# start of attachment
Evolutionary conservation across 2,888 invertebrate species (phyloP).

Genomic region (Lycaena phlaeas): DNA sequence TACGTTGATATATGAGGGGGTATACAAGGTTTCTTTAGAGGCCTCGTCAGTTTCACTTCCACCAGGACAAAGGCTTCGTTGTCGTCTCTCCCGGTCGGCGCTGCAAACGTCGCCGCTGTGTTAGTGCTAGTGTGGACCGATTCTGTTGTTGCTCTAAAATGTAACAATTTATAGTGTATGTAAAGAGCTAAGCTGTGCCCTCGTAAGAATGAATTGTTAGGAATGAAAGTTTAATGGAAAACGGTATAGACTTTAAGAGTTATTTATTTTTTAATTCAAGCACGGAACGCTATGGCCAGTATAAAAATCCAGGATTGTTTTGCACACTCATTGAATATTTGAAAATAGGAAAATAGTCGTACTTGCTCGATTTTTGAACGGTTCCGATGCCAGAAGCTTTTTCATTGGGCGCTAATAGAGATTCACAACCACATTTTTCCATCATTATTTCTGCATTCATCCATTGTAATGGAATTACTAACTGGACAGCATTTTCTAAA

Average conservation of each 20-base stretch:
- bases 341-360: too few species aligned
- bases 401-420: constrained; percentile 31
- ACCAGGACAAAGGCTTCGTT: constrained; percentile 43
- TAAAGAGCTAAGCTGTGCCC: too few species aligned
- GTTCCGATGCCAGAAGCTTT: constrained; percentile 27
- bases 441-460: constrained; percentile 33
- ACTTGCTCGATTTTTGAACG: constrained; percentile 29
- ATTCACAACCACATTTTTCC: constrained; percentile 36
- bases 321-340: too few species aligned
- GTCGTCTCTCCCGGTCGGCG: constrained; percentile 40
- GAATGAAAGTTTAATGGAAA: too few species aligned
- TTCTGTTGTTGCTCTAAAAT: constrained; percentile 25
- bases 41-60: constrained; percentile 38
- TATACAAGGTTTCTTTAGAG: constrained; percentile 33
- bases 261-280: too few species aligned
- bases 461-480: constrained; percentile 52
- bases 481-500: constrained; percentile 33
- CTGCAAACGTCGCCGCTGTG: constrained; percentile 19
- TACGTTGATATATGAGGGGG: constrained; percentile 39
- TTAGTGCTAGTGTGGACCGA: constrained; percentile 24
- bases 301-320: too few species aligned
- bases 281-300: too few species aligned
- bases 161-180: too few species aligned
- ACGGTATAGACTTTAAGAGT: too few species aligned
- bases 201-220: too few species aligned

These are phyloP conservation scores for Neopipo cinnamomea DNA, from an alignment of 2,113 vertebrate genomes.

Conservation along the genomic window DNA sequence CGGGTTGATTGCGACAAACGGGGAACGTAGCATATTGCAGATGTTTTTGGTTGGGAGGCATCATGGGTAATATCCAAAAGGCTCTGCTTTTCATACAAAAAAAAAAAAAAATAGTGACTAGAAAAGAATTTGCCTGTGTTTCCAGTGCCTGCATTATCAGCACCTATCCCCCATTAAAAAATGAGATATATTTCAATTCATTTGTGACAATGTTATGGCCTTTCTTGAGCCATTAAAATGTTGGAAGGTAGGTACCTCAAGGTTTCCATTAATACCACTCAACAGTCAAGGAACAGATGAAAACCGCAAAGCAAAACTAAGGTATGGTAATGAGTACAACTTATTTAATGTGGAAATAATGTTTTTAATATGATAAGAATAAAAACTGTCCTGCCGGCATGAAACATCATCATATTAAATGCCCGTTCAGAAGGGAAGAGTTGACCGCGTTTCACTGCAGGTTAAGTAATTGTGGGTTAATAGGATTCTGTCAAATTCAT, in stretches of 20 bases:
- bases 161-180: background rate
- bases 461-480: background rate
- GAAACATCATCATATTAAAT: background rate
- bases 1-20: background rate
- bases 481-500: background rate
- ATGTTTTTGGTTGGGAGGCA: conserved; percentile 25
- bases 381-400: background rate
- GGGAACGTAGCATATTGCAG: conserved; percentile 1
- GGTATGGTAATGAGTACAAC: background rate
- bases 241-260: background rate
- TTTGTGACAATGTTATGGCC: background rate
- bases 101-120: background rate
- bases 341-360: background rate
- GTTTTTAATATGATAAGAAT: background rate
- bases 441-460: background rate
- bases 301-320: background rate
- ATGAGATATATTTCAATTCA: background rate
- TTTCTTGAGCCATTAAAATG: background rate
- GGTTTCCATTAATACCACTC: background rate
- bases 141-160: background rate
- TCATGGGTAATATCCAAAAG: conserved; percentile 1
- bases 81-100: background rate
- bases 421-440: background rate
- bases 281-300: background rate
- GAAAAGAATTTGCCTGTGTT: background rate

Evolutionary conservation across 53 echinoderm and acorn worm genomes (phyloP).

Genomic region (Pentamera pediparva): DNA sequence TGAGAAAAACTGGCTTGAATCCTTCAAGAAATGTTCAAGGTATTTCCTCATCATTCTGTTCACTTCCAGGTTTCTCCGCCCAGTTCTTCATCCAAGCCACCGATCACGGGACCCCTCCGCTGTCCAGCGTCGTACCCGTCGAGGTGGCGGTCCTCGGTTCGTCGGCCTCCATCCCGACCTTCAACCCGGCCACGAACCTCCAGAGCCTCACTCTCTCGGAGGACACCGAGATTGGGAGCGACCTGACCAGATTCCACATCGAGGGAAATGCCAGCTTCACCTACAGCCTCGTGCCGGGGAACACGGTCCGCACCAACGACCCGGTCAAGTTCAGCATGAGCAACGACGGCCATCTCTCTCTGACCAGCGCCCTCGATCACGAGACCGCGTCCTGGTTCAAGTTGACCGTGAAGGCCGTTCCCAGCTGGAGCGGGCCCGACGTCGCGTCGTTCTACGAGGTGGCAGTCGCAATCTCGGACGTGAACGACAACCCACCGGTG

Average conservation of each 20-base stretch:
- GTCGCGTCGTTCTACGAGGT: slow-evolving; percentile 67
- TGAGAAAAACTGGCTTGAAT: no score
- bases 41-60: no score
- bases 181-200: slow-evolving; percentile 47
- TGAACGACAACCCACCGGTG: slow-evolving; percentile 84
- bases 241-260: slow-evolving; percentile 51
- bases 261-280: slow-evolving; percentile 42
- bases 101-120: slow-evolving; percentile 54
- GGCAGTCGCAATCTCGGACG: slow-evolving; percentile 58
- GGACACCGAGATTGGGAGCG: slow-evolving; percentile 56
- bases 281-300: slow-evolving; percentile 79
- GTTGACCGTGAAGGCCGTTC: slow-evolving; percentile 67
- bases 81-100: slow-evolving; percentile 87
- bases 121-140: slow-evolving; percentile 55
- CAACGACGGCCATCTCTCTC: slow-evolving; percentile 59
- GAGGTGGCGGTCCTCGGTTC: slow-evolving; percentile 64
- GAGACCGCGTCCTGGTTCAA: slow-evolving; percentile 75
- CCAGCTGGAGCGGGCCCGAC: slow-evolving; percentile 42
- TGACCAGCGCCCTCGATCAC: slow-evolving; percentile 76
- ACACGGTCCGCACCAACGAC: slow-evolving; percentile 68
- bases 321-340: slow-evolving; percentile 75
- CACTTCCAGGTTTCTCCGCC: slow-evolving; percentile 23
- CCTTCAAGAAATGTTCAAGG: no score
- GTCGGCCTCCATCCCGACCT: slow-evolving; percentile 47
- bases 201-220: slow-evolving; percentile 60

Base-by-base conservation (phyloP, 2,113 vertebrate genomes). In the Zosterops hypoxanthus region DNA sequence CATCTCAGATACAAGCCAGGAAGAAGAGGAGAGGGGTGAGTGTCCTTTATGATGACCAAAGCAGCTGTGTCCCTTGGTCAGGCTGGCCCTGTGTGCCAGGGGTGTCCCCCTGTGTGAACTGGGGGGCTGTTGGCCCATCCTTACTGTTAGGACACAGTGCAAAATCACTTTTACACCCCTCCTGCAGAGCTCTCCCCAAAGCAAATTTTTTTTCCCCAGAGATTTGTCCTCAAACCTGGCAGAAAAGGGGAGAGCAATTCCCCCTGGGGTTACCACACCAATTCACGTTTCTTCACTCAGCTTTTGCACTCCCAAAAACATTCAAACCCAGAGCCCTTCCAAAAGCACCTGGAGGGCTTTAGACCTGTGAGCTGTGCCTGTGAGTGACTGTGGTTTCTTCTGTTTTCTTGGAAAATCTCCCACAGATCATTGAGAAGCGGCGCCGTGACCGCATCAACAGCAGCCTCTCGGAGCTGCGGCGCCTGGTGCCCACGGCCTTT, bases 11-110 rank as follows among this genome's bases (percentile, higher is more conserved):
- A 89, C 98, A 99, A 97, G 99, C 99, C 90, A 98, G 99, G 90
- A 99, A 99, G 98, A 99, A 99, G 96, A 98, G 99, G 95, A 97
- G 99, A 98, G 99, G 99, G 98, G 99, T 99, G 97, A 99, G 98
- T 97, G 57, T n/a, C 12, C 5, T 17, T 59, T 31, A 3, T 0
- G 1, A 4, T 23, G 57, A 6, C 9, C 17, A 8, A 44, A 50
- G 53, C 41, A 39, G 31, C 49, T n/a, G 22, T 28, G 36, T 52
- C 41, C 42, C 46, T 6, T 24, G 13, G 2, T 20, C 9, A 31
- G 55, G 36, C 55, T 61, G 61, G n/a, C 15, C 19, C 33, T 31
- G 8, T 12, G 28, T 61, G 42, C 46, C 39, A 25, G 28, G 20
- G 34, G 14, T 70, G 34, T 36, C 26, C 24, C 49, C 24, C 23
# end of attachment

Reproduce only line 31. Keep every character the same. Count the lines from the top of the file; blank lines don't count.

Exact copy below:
- bases 161-180: background rate